1. Senator Domenici has always stated that new plants will be built very close to were existing ones are operating.

  2. Rod

    In my opinion, the environmental groups definitely targeted nuclear energy, at least around here. They were a huge part of the problem, and their funding increased the more they targetted nuclear.

    For example, there was the deliberate framing of “Entergy Louisiana”. Opponents used this term because the actual workers and plant were so respected. The opponents had to figure out a way to undercut that respect. Starting in 2008, more or less, opponents started using out-of-state terms about Entergy. Shumlin said “Entergy Louisiana” about a dozen times in one speech.

    A quote from an opponent, in the book Public Meltdown.

    “Vermont Yankee is the local people. And there was a great deal of respect for the employees and people who worked there…We tried to be very careful in talking about Entergy Louisiana…psychologically, if you say Vermont Yankee in Vernon, there’s this picture. But if you say Entergy Louisiana, I mean, ‘Oh my God, those sleazy people from Louisiana?'”

  3. Minor correction: While it’s true that Areva’s North American headquarters used to be in Lynchburg several years ago, under its previous CEO, that is no longer the case. The headquarters first moved to Bethesda, MD, and finally, earlier this year, moved to Charlotte, NC, where B&W’s headquarters also are located.

    The offices in Lynchburg are still the largest Areva location in North America, in terms of number of employees, etc.

  4. CNN’s Van Jones’ arguments are so lame.

    I agree. It is time for the young greens to step up to the plate.

  5. Robert Stone is doing very well in those mano a mano wrestling matches with the greens.

    I loved his insanity allusion and Van Jones’ reaction.

    1. And while they were fixating and obsessing on clean energy oil companies were ruthlessly fracking some of their most sensitive areas from behind:

      Calif. Finds More Instances Of Offshore Fracking

      In waters off Long Beach, Seal Beach and Huntington Beach — some of the region’s most popular surfing strands and tourist attractions — oil companies have used fracking at least 203 times at six sites in the past two decades, according to interviews and drilling records obtained by The Associated Press through a public records request. ( http://www.npr.org/templates/story/story.php?storyId=237664921 )

          1. @EL

            I read it, but I did not believe it. SCE made a lot of errors, including tactical ones in their dealings with their politicians and regulators. What makes you think that they will own up to those mistakes in their public communications?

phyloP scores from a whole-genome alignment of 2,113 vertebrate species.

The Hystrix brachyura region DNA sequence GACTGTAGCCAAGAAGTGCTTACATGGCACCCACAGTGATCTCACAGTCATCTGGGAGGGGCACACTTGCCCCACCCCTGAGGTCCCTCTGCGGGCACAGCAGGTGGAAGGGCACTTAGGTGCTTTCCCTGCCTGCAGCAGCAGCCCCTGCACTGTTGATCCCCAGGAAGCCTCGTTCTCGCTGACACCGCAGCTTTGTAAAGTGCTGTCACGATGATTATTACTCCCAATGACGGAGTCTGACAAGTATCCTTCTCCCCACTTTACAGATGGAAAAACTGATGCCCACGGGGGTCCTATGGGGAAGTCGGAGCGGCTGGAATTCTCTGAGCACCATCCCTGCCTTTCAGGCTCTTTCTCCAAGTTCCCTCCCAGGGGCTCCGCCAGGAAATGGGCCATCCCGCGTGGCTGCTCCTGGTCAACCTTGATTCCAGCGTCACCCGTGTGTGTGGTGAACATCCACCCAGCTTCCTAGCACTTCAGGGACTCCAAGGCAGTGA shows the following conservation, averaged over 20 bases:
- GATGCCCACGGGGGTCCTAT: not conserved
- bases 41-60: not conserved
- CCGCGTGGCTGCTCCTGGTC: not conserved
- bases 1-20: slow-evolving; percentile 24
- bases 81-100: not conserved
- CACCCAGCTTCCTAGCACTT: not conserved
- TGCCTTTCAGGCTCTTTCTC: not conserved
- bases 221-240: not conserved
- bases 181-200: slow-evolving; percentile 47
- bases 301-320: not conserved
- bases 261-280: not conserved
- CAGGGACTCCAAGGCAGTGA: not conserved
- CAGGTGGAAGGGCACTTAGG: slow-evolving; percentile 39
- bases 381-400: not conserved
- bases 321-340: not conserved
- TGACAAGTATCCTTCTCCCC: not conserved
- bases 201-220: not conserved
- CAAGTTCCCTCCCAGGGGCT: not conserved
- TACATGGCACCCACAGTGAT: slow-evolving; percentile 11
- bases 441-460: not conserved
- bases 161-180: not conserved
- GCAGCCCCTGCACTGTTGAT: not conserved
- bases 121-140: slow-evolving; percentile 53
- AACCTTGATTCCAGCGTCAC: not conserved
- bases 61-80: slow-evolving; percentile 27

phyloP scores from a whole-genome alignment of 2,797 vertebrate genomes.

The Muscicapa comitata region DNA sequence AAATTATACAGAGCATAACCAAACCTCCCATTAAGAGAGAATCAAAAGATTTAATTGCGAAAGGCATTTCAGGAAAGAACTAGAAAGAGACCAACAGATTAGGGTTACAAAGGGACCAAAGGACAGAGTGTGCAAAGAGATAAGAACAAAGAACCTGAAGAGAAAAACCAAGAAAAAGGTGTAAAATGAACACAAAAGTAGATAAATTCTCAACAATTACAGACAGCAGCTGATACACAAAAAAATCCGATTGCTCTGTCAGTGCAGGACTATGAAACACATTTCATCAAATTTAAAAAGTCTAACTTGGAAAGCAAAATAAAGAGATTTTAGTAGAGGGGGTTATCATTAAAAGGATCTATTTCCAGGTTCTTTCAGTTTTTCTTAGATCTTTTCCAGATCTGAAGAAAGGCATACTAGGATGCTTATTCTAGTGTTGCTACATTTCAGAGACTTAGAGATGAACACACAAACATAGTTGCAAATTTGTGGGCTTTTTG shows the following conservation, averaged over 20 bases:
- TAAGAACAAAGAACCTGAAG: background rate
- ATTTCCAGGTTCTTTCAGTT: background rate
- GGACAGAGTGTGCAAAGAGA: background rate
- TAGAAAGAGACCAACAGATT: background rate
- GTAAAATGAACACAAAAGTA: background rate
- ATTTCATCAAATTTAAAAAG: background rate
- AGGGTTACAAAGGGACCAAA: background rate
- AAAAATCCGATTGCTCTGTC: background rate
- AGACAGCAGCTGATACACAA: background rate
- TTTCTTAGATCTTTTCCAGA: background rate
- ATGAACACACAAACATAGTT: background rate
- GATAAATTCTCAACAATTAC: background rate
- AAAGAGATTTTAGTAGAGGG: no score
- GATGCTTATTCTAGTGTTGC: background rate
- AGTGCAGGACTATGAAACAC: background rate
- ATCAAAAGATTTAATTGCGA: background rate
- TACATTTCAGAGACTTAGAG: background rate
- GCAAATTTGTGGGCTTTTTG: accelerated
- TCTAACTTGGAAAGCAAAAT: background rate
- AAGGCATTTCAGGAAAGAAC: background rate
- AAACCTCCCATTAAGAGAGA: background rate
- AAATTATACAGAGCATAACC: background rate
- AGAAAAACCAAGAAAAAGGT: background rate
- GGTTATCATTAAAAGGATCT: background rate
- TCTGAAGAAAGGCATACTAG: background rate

Please remember that the initiating event that resulted in SCE deciding to permanently shut down two 1100 Me nuclear power plants was a single tube leak calculated to be about 75 gallons per day, which is about half of the rate that the company’s operating license allowed before requiring a shut down.

            Sure, there were some tubes in the generators that showed some unusual and unpredicted wear patterns, but the very worst S/G had less than 800 out of 9727 tubes with any effect at all. The plants could have been operated — from a strictly technical and safety basis — by plugging the tubes and starting back up. They have a 10% overcapacity by design.

          2. Looks like they just didnt want to fix it to me. Gas and imported coal energy is cheap.There also being plenty of pitifully stupid and gullible greens that dont know anything about energy or pollution or real environmental matters, but know they are anti nuke and are quick to pick up the “its broketed” corporate PR line because it fits their myopic world view and simpleton narrative.

            Whats the hurry? – after all much of that infrastructure will need to remain anyway for a considerable time.

          3. What makes you think that they will own up to those mistakes in their public communications?

            Lawsuits have to be based on something? If there’s nothing wrong with the tubes, these companies seem to be much worse off in dealing with media, politicians, and regulators than you are suggesting (and very good at wasting other people’s time and money). People who are typically that bad at their jobs don’t get a free pass (especially when ratepayers are footing the bill) … or get to operate flawed machinery outside of the requirements of their operating license.

            What legal strategy do you think they are using against Mitsubishi (if tubes are a non-issue and unrelated to the shutdown, as you seem to be suggesting). And why should we trust a company that is so dishonest in blaming others for problems that they made themselves (and continue to hide as you seem to be suggesting)? You’re saying this is fundamentally a PR problem, and Mitsubishi is getting blamed for it. Do they have any real lawyers over there, or just smarmy hacks leading Edison by the collar, and telling them exactly what they want to hear?